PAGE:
GDC proposals to allow more time to respond to allegations must be extended to non-clinical cases, says Dental ProtectionNews
Posted by: Dental Design 9th September 2019
Dental Protection has welcomed proposed reforms that would allow dental professionals more time to provide information when facing a fitness to practice hearing relating to a clinical concern, but is calling for an extension to also apply to non-clinical cases.
Dental professionals are currently given 28 days to provide written observations to allegations made against them. Responding to allegations within 28 days can however be extremely challenging as this often does not provide sufficient time for the clinician, or their representative, to fully consider the concerns and draft substantive observations, and there is often the need for an extension of time.
The General Dental Council (GDC) has consulted on changes to the timescales for the ‘Rule 4 process’. The changes would allow for a further 14-day extension that the GDC say will usually be granted in cases involving clinical concerns. Dental Protection welcomes this proposal but argues it should also be applied to non-clinical cases.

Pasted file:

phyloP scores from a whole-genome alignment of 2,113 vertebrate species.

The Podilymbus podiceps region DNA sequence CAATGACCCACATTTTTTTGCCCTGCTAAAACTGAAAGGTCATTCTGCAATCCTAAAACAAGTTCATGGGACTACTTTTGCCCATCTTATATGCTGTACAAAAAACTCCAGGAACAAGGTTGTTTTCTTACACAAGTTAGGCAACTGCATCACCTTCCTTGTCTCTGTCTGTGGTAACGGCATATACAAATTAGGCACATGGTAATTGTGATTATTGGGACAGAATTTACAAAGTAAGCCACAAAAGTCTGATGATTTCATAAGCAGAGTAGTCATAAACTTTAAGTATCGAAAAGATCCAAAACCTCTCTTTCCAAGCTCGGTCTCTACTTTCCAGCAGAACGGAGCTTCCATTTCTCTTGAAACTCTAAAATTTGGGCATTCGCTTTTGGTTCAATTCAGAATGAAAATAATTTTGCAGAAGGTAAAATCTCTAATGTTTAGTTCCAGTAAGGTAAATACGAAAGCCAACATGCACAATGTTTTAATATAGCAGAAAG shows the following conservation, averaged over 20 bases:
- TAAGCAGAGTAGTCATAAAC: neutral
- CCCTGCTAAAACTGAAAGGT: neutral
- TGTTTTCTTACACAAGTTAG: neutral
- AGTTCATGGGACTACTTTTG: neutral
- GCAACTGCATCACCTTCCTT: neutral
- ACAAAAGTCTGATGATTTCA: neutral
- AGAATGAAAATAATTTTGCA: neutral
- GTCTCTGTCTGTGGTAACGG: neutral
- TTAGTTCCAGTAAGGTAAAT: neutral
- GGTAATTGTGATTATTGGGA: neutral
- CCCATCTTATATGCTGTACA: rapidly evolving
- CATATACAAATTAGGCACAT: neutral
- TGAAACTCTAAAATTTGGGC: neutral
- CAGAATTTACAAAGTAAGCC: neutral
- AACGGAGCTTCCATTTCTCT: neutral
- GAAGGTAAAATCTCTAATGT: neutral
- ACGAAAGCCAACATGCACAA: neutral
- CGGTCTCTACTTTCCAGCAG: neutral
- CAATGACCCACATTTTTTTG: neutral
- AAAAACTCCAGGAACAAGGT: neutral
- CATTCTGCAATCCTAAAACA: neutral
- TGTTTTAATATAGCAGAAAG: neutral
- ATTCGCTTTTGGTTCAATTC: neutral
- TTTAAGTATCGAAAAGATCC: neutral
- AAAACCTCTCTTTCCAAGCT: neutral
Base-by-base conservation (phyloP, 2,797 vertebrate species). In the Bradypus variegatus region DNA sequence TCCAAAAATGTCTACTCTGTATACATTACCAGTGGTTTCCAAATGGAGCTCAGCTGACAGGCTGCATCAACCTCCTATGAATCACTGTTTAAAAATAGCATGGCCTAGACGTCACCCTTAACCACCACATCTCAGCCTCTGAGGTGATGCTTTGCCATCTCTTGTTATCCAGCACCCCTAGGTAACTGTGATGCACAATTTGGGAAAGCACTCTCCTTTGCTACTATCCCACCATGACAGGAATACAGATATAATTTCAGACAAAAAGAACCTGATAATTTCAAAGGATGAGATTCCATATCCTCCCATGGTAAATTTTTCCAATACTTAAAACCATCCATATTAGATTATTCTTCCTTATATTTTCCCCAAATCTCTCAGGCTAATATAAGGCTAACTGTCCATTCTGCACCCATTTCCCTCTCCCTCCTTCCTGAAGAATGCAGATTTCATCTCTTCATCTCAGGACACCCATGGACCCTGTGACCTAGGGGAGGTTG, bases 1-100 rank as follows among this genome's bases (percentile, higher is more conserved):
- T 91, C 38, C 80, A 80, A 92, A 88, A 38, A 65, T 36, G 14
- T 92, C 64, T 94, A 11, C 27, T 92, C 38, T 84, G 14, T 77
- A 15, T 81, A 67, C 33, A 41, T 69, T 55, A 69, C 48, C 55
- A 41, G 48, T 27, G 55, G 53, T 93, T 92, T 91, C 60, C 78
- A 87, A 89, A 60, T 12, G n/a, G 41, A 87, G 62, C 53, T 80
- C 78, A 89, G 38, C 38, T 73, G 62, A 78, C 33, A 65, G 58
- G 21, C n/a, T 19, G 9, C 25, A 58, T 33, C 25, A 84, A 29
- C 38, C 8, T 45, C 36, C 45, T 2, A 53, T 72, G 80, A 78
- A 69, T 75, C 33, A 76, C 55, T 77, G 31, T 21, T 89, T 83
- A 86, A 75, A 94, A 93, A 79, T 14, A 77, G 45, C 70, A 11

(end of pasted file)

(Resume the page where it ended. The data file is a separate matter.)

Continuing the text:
In non-clinical cases dental professionals often need more time to respond to allegations, particularly where there is a health issue or serious allegations involving probity. Unlike others, Dental Protection supports members when they face allegations related to personal conduct and knows how challenging the regulatory process can be for dentists in this position.
Raj Rattan, Dental Director at Dental Protection said:
“We have been working with the GDC to introduce a range of reforms that will speed up the overall investigation process. The time between a dental professional first receiving a letter from the GDC and eventually being told the outcome is often unnecessarily long and stressful.
“There are however parts of the process which should not be rushed and where it is vital that the dentist and our dentolegal advisers and lawyers have enough time to gather vital evidence. We therefore strongly support the proposal that requests for 14-day extensions will usually be given.
“This proposal is a welcome first step by the GDC, but more clarity is needed on how cases not envisaged in this change will be dealt with. We would like the GDC to bring forward similar, published criteria, for the approach it will take when considering extensions to the Rule 4 process in non-clinical cases.
“The GDC must also make it abundantly clear, that the granting of an extension at the Rule 4 stage will not prevent a subsequent extension being granted later in the FtP process.”
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